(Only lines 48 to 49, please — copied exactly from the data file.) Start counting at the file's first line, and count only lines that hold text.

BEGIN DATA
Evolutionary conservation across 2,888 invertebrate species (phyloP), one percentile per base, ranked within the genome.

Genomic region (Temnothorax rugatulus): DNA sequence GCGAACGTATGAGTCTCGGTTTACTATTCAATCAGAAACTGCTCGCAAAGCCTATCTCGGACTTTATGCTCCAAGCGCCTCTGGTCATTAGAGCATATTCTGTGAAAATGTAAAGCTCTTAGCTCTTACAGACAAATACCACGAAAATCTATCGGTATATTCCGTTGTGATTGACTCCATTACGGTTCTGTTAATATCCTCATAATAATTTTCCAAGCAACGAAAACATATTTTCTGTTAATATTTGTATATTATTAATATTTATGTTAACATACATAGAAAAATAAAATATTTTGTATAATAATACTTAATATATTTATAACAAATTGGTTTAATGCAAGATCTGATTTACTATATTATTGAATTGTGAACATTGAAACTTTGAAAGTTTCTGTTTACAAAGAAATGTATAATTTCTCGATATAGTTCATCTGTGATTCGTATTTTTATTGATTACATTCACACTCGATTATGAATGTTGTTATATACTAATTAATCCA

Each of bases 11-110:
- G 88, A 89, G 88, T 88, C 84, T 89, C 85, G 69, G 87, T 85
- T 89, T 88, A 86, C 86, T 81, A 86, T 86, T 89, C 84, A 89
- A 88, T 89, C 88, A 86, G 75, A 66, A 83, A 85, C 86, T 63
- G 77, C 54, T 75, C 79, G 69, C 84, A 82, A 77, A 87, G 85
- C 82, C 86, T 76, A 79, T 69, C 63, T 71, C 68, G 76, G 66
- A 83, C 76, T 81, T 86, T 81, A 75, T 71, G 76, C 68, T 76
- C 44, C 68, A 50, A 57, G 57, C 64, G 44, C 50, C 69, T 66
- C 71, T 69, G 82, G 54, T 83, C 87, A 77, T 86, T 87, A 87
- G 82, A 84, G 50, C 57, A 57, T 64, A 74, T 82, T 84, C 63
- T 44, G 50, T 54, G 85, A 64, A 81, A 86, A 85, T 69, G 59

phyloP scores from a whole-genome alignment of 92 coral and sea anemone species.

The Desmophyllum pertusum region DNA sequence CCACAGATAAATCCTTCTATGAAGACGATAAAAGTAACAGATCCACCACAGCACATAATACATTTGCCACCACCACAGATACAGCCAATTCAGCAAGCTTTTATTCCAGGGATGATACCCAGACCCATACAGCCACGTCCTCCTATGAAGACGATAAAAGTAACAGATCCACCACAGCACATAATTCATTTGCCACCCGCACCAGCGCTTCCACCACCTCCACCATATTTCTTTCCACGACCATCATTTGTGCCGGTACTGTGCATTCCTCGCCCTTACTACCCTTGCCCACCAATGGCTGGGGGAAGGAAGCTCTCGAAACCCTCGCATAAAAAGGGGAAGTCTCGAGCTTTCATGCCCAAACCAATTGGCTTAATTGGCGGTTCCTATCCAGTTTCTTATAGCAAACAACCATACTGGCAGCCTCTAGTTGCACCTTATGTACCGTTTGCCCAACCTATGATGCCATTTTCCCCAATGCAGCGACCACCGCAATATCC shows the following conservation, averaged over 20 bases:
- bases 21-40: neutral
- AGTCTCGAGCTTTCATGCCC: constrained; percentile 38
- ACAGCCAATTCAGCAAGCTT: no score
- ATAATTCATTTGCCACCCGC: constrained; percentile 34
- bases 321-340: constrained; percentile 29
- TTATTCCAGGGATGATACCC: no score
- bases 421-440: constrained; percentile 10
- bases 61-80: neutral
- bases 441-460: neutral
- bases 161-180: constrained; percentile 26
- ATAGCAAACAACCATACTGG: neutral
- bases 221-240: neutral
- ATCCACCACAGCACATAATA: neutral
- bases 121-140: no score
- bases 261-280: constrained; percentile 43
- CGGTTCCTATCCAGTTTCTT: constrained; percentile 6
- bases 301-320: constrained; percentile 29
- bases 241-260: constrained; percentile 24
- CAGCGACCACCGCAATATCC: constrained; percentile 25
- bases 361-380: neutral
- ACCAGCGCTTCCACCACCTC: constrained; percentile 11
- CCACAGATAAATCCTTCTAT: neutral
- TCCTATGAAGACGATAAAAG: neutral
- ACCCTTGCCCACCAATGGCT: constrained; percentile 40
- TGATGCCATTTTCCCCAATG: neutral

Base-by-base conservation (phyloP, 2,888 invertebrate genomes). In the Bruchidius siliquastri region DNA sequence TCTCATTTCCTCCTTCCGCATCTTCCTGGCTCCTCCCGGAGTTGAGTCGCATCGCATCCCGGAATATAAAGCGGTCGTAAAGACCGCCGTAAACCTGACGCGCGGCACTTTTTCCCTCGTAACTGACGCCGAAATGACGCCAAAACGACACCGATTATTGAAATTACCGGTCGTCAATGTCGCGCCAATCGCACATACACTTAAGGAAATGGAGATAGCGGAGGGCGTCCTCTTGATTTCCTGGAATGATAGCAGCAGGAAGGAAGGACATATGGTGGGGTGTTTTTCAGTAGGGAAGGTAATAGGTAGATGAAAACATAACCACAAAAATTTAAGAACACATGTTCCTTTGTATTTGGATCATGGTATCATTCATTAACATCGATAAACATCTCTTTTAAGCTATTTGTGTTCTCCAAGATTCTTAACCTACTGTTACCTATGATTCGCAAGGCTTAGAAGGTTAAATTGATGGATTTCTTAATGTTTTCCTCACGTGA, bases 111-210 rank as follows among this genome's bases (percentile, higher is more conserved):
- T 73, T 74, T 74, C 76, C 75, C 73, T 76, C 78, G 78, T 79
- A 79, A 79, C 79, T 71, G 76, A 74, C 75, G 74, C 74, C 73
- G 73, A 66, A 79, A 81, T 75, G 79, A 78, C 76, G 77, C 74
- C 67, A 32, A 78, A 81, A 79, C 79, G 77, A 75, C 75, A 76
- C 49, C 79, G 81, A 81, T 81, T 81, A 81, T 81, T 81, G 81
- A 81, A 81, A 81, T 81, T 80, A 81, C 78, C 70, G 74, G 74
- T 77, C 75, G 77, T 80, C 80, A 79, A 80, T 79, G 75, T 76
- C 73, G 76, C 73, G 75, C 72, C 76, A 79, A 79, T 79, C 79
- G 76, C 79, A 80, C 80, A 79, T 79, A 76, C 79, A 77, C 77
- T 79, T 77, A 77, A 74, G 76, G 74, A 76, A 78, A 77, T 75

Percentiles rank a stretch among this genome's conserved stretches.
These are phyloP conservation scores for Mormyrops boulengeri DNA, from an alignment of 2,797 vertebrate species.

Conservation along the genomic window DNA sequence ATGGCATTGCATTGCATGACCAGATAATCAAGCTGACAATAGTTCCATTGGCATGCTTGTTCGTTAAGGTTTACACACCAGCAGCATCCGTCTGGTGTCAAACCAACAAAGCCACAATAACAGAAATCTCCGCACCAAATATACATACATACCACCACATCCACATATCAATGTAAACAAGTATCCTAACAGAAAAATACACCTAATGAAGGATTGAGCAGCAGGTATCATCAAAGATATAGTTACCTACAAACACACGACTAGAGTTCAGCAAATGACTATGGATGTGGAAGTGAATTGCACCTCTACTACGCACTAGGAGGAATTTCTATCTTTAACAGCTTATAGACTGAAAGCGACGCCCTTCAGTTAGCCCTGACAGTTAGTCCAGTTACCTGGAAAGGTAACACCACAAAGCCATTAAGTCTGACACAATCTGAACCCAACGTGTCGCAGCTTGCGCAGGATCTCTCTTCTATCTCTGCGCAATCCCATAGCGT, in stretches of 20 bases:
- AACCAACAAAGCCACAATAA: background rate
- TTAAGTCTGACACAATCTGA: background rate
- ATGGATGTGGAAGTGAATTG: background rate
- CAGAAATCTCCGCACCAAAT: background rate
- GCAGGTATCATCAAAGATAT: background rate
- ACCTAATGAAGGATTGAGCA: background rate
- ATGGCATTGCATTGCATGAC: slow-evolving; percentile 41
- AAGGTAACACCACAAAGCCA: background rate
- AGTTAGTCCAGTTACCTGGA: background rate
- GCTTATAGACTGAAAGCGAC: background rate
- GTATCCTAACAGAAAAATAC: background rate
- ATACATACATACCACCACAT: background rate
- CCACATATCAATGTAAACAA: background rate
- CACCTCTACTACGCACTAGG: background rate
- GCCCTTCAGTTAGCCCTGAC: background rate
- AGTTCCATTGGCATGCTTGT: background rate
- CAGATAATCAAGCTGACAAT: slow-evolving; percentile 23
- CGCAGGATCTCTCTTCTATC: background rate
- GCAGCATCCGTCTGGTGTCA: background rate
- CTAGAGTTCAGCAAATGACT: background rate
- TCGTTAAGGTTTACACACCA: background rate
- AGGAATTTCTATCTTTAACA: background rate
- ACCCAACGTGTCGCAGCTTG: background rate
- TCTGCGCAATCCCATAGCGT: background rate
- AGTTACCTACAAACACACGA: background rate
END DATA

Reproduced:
- T 77, C 75, G 77, T 80, C 80, A 79, A 80, T 79, G 75, T 76
- C 73, G 76, C 73, G 75, C 72, C 76, A 79, A 79, T 79, C 79